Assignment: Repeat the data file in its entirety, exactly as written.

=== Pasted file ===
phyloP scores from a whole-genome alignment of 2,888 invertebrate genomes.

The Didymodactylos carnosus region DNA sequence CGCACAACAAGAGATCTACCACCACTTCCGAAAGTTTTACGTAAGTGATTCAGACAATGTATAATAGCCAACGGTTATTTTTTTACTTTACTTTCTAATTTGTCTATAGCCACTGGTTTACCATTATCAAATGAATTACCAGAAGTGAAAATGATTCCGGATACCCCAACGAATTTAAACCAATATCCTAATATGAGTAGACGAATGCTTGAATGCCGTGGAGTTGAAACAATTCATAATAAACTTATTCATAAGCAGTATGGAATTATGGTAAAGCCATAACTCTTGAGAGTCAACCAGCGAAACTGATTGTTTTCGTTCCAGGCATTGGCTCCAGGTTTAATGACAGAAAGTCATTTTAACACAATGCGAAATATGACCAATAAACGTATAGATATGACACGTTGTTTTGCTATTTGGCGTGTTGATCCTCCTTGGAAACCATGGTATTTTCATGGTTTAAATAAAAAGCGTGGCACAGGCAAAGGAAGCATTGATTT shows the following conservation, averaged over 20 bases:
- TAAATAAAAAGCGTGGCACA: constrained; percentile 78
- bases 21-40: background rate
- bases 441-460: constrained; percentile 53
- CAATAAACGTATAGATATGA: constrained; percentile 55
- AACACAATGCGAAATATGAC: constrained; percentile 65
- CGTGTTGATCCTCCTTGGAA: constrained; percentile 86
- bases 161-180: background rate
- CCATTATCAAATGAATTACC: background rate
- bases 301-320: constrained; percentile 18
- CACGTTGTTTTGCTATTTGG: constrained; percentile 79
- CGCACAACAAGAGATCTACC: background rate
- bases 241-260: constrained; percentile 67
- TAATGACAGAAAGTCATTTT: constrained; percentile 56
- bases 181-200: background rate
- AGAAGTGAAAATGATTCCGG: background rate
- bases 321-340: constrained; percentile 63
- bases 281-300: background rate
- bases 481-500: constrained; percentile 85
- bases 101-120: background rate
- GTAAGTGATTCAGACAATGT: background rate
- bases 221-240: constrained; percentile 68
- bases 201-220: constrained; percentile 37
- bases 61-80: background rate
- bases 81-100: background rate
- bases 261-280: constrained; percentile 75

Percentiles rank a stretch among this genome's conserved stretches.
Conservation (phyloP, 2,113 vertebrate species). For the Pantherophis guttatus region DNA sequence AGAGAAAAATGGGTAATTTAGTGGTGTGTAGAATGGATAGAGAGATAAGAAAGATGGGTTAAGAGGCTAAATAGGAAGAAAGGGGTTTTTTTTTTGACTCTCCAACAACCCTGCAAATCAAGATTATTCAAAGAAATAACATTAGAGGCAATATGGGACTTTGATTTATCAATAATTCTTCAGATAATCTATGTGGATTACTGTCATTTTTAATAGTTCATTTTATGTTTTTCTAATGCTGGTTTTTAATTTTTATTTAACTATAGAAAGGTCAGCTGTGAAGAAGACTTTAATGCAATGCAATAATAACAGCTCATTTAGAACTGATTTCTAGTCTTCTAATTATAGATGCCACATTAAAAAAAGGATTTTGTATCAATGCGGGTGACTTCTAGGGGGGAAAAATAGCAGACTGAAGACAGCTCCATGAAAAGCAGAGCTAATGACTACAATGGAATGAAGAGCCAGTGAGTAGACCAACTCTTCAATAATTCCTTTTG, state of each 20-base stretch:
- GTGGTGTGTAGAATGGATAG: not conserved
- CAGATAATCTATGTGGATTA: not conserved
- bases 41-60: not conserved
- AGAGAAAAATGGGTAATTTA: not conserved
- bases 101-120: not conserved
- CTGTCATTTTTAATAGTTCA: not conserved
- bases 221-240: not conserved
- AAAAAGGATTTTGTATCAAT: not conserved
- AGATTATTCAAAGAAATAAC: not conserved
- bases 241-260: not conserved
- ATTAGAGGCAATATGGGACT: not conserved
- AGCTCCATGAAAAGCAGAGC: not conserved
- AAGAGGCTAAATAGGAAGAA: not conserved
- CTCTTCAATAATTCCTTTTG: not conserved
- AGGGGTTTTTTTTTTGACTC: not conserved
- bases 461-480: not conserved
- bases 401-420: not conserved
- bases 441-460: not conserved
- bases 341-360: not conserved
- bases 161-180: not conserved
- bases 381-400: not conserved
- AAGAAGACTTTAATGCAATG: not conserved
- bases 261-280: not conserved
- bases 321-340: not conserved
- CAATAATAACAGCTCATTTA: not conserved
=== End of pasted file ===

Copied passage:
phyloP scores from a whole-genome alignment of 2,888 invertebrate genomes.

The Didymodactylos carnosus region DNA sequence CGCACAACAAGAGATCTACCACCACTTCCGAAAGTTTTACGTAAGTGATTCAGACAATGTATAATAGCCAACGGTTATTTTTTTACTTTACTTTCTAATTTGTCTATAGCCACTGGTTTACCATTATCAAATGAATTACCAGAAGTGAAAATGATTCCGGATACCCCAACGAATTTAAACCAATATCCTAATATGAGTAGACGAATGCTTGAATGCCGTGGAGTTGAAACAATTCATAATAAACTTATTCATAAGCAGTATGGAATTATGGTAAAGCCATAACTCTTGAGAGTCAACCAGCGAAACTGATTGTTTTCGTTCCAGGCATTGGCTCCAGGTTTAATGACAGAAAGTCATTTTAACACAATGCGAAATATGACCAATAAACGTATAGATATGACACGTTGTTTTGCTATTTGGCGTGTTGATCCTCCTTGGAAACCATGGTATTTTCATGGTTTAAATAAAAAGCGTGGCACAGGCAAAGGAAGCATTGATTT shows the following conservation, averaged over 20 bases:
- TAAATAAAAAGCGTGGCACA: constrained; percentile 78
- bases 21-40: background rate
- bases 441-460: constrained; percentile 53
- CAATAAACGTATAGATATGA: constrained; percentile 55
- AACACAATGCGAAATATGAC: constrained; percentile 65
- CGTGTTGATCCTCCTTGGAA: constrained; percentile 86
- bases 161-180: background rate
- CCATTATCAAATGAATTACC: background rate
- bases 301-320: constrained; percentile 18
- CACGTTGTTTTGCTATTTGG: constrained; percentile 79
- CGCACAACAAGAGATCTACC: background rate
- bases 241-260: constrained; percentile 67
- TAATGACAGAAAGTCATTTT: constrained; percentile 56
- bases 181-200: background rate
- AGAAGTGAAAATGATTCCGG: background rate
- bases 321-340: constrained; percentile 63
- bases 281-300: background rate
- bases 481-500: constrained; percentile 85
- bases 101-120: background rate
- GTAAGTGATTCAGACAATGT: background rate
- bases 221-240: constrained; percentile 68
- bases 201-220: constrained; percentile 37
- bases 61-80: background rate
- bases 81-100: background rate
- bases 261-280: constrained; percentile 75

Percentiles rank a stretch among this genome's conserved stretches.
Conservation (phyloP, 2,113 vertebrate species). For the Pantherophis guttatus region DNA sequence AGAGAAAAATGGGTAATTTAGTGGTGTGTAGAATGGATAGAGAGATAAGAAAGATGGGTTAAGAGGCTAAATAGGAAGAAAGGGGTTTTTTTTTTGACTCTCCAACAACCCTGCAAATCAAGATTATTCAAAGAAATAACATTAGAGGCAATATGGGACTTTGATTTATCAATAATTCTTCAGATAATCTATGTGGATTACTGTCATTTTTAATAGTTCATTTTATGTTTTTCTAATGCTGGTTTTTAATTTTTATTTAACTATAGAAAGGTCAGCTGTGAAGAAGACTTTAATGCAATGCAATAATAACAGCTCATTTAGAACTGATTTCTAGTCTTCTAATTATAGATGCCACATTAAAAAAAGGATTTTGTATCAATGCGGGTGACTTCTAGGGGGGAAAAATAGCAGACTGAAGACAGCTCCATGAAAAGCAGAGCTAATGACTACAATGGAATGAAGAGCCAGTGAGTAGACCAACTCTTCAATAATTCCTTTTG, state of each 20-base stretch:
- GTGGTGTGTAGAATGGATAG: not conserved
- CAGATAATCTATGTGGATTA: not conserved
- bases 41-60: not conserved
- AGAGAAAAATGGGTAATTTA: not conserved
- bases 101-120: not conserved
- CTGTCATTTTTAATAGTTCA: not conserved
- bases 221-240: not conserved
- AAAAAGGATTTTGTATCAAT: not conserved
- AGATTATTCAAAGAAATAAC: not conserved
- bases 241-260: not conserved
- ATTAGAGGCAATATGGGACT: not conserved
- AGCTCCATGAAAAGCAGAGC: not conserved
- AAGAGGCTAAATAGGAAGAA: not conserved
- CTCTTCAATAATTCCTTTTG: not conserved
- AGGGGTTTTTTTTTTGACTC: not conserved
- bases 461-480: not conserved
- bases 401-420: not conserved
- bases 441-460: not conserved
- bases 341-360: not conserved
- bases 161-180: not conserved
- bases 381-400: not conserved
- AAGAAGACTTTAATGCAATG: not conserved
- bases 261-280: not conserved
- bases 321-340: not conserved
- CAATAATAACAGCTCATTTA: not conserved